Tuesday, October 20, 2009

Why Afghanistan is the New Viet Nam

On October 7 of 2001, the invasion of Afghanistan began. The aim of that invasion, as clearly stated by then President Bush, was to find Osama bin Laden and other high-ranking Al-Qaeda members and put them on trial, to destroy the whole organization of Al-Qaeda, and to remove the Taliban regime which supported and gave safe harbor to Al-Qaeda. This is the eighth year of our involvement in Afghanistan with no clear end in sight.

Since no clear exit strategy has ever been developed for Afghanistan, one is left with no hope that we will ever get out of Afghanistan.
The Taliban were allowed to return to a position of strength in the rural areas of Afghanistan while the Bush Administration turned to new opportunities to bomb other countries with no exit strategy in place again. The invasion of Iraq (March of 2003) was the turning point in the war in Afghanistan.

At issue, whether we can ever walk away from Afghanistan.
Afghanistan is more like Viet Nam for these reasons:

  1. Lack of a strong government in place.
  2. Lack of a disciplined standing Army.
  3. Widespread political corruption.
  4. No local authoritative forces to protect the people.

Refreshing the memory of those, that view Viet Nam as history, consider that the invasion of Viet Nam was not conventional in any way.
Our involvement began as ‘military advisors’ to the South Vietnamese Army and escalated to direct involvement with the placement to a puppet government that never gained the confidence of the Vietnamese people.

While the country was plunged in unprecedented turmoil and on the verge of collapse, the government adopted a strange attitude, a silence that was hard to understand except for a few appearances on TV and radio by President Thieu. People asked themselves questions and they tried to answer them themselves. Rumors circulated in place of government announcements. The Ministry of Information was mute, because the minister himself did not know much about the situation and did not know what the president’s intention was. Furthermore, he didn’t dare to take the initiative and talk about the things the president might not like or agree with.”

President Karzai is contributing to his country’s downfall by his obsession with retaining control with bribes and fraudulent election results.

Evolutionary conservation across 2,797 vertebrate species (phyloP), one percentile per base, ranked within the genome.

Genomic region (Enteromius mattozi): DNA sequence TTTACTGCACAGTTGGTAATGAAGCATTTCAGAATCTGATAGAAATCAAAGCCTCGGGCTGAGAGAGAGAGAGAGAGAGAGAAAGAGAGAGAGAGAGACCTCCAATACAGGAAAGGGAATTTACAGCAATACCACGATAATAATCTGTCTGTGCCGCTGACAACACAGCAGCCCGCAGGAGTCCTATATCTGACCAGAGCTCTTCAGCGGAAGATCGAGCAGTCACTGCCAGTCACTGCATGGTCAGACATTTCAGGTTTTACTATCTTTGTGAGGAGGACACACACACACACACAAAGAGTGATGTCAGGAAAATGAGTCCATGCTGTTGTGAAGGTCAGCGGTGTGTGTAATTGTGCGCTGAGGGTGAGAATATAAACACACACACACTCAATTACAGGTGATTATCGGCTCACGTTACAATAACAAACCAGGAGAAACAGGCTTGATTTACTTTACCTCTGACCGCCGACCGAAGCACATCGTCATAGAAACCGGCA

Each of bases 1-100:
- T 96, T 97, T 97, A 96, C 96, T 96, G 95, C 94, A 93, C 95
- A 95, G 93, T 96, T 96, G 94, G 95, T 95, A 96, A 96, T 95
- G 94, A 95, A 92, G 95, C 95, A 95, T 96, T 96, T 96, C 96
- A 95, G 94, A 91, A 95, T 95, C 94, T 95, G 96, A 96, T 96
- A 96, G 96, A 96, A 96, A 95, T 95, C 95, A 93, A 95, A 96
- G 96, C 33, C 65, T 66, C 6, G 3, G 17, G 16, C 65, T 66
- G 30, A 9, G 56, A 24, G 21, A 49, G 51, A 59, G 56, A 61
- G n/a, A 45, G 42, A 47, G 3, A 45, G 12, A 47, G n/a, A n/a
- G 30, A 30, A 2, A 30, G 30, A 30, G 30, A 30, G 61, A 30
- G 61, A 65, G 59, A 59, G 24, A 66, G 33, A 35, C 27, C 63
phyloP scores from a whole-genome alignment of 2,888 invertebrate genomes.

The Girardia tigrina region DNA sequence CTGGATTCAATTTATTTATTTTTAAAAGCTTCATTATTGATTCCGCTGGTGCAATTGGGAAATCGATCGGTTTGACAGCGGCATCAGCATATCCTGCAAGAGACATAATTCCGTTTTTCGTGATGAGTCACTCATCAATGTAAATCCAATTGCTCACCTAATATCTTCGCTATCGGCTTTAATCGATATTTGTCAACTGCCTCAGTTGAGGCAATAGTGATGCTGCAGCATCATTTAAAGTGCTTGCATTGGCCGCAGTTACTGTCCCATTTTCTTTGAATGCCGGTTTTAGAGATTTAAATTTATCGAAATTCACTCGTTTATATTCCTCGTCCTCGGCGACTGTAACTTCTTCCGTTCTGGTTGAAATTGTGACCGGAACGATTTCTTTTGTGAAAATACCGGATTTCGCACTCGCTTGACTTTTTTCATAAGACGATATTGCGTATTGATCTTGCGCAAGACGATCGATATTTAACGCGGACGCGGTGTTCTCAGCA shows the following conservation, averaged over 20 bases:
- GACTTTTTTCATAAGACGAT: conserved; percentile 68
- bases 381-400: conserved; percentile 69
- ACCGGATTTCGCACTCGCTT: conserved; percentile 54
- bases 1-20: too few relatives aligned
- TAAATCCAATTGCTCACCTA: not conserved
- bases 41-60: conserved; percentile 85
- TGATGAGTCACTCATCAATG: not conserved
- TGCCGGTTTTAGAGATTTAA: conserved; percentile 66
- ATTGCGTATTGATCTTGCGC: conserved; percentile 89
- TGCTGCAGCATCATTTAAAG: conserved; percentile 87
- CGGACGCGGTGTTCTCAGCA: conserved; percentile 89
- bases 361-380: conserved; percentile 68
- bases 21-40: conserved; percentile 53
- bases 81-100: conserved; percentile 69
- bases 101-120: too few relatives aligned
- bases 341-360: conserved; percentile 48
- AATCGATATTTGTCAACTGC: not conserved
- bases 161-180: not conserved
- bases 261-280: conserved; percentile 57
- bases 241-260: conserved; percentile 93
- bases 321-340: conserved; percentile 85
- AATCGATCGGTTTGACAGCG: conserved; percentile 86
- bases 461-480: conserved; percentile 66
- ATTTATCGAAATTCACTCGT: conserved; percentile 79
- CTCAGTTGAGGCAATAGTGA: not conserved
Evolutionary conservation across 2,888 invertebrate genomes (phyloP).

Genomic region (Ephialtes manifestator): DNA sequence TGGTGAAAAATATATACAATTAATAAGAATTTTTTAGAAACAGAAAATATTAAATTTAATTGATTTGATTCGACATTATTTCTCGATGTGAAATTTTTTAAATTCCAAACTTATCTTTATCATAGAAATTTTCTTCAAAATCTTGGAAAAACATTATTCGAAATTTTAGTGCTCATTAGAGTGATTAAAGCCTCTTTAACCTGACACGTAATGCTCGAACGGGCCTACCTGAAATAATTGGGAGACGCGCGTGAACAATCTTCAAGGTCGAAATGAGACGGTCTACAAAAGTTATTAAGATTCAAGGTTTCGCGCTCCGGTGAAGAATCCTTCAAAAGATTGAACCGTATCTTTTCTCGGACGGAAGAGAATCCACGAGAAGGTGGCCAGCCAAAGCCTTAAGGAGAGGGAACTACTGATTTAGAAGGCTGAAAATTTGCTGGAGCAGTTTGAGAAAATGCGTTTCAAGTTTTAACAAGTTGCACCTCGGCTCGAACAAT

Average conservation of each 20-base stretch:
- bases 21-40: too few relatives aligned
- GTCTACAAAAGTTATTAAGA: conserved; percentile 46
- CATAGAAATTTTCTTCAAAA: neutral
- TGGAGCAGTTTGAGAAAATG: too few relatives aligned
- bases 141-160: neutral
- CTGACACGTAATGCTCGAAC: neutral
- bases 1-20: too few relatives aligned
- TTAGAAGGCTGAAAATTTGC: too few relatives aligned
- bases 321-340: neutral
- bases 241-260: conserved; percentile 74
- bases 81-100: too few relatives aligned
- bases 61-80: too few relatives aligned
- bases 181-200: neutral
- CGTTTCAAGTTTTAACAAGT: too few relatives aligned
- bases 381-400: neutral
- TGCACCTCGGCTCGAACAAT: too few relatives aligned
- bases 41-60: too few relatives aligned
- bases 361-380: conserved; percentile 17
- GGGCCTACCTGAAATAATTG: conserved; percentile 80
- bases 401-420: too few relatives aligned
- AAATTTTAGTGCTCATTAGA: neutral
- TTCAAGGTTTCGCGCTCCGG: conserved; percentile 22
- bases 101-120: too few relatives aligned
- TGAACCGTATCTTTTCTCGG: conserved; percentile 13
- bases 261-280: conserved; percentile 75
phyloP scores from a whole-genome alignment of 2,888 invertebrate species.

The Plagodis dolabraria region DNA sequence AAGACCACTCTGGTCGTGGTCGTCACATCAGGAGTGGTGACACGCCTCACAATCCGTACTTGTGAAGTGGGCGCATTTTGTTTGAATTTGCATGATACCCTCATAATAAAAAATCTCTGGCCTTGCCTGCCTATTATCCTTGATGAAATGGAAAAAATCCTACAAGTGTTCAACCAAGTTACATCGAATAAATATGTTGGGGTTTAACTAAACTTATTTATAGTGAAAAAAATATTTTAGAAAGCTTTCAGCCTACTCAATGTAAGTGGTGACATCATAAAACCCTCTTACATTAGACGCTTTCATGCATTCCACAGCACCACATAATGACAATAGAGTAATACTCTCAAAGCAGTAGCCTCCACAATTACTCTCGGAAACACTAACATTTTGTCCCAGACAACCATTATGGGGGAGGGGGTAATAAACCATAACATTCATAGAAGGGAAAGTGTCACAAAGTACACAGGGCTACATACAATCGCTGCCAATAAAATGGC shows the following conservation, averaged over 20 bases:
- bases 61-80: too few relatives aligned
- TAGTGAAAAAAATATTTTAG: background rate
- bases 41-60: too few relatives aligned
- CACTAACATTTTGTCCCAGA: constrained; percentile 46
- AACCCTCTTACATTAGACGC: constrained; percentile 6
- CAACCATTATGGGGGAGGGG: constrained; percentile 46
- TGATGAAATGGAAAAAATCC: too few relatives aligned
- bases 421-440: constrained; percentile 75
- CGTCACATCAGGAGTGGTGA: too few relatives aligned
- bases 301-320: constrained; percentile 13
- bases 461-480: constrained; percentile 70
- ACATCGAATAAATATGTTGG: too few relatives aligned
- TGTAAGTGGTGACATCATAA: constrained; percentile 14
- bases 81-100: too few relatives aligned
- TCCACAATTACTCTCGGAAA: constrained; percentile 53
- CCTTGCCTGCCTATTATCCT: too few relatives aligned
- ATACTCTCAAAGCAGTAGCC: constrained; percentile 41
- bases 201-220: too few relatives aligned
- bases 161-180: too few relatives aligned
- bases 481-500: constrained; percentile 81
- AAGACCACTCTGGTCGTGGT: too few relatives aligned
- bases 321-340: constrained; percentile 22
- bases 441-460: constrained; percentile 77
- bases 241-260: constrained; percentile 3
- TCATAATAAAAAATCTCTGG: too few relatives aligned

Much of what Karzai is doing mirrors the mistakes that President Thieu made by during the Viet Nam war. He is blaming the United States for failures consistent with what the government of Afghanistan has failed to accomplish… building a standing army, protection of the people of Afghanistan, and creating an atmosphere that would promote the agricultural strengths of Afghanistan. The poppy crop has continued to grow under the direction of members of Karzai’s family with impunity. The profits from narcotics is fueling the efforts of the Taliban because local governments can't stop the cultivation.

The insurgency, occupying tribal parts of Pakistan, is similar in scale to that of Viet Nam with the influx of guerrilla troops from neighboring Laos and Cambodia.
The United States is ignoring these similarities at its peril. It's been reliably reported that Iran is also shaping the complexity of the war in Afghanistan as well.

The parallel is so similar between the two countries that it is frightening.
Frightening because the United States is committing the same mistakes with zeal… we are assuming that we are superior! The countryside is in the hands of the enemy as with Viet Nam. The influx of American troops to shore up the government is another classic mistake, in that no local forces are being prepared to hold ground taken by U.S. forces.

With predictability, we will lose the war in Afghanistan if we cannot effectively reverse the trends that led to the capitulation of Viet Nam.
We must withdraw from Iraq at a suitable time. Reducing the fronts will allow re-distribution of troops and resources. Strengthening the outlying provincial villages will take time, but should be a priority if we are to control the reach of the Taliban and gain the trust of the people of Afghanistan.

In a democracy, silence is not golden; it is condonance in the face of injustices; it is fear, where the thought of reprisal fosters control. – Rodney A. Davis

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